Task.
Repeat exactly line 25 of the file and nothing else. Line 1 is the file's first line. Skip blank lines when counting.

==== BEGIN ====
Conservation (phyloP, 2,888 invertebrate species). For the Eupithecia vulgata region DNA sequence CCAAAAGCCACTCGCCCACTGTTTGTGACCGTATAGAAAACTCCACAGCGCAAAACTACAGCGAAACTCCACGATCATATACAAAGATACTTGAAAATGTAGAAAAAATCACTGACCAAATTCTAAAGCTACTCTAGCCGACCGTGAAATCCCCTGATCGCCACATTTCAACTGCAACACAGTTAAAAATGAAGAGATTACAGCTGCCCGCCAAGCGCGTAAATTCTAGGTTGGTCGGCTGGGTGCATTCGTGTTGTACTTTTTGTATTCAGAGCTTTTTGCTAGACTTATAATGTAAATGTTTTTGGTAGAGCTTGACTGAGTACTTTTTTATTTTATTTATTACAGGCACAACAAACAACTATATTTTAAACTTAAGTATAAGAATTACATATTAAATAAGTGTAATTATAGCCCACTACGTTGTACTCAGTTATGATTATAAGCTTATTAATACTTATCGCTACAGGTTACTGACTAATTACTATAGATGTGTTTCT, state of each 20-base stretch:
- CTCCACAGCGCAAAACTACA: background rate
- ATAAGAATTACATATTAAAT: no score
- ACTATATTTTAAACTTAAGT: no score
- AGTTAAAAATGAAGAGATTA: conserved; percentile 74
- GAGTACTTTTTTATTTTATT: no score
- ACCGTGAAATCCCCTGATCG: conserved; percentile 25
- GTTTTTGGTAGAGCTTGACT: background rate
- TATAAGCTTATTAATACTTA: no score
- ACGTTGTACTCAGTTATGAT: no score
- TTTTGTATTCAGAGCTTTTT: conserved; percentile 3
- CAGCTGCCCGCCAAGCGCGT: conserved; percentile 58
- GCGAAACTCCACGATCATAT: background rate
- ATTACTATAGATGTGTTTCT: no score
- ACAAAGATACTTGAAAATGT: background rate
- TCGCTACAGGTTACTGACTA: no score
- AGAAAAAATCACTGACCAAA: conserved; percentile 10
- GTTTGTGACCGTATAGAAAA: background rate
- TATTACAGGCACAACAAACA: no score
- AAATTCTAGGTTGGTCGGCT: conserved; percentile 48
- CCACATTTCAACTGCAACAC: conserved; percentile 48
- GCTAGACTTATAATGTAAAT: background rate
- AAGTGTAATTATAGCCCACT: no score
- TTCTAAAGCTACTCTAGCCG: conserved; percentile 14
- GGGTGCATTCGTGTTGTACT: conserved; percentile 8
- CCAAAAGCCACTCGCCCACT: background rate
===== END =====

- GGGTGCATTCGTGTTGTACT: conserved; percentile 8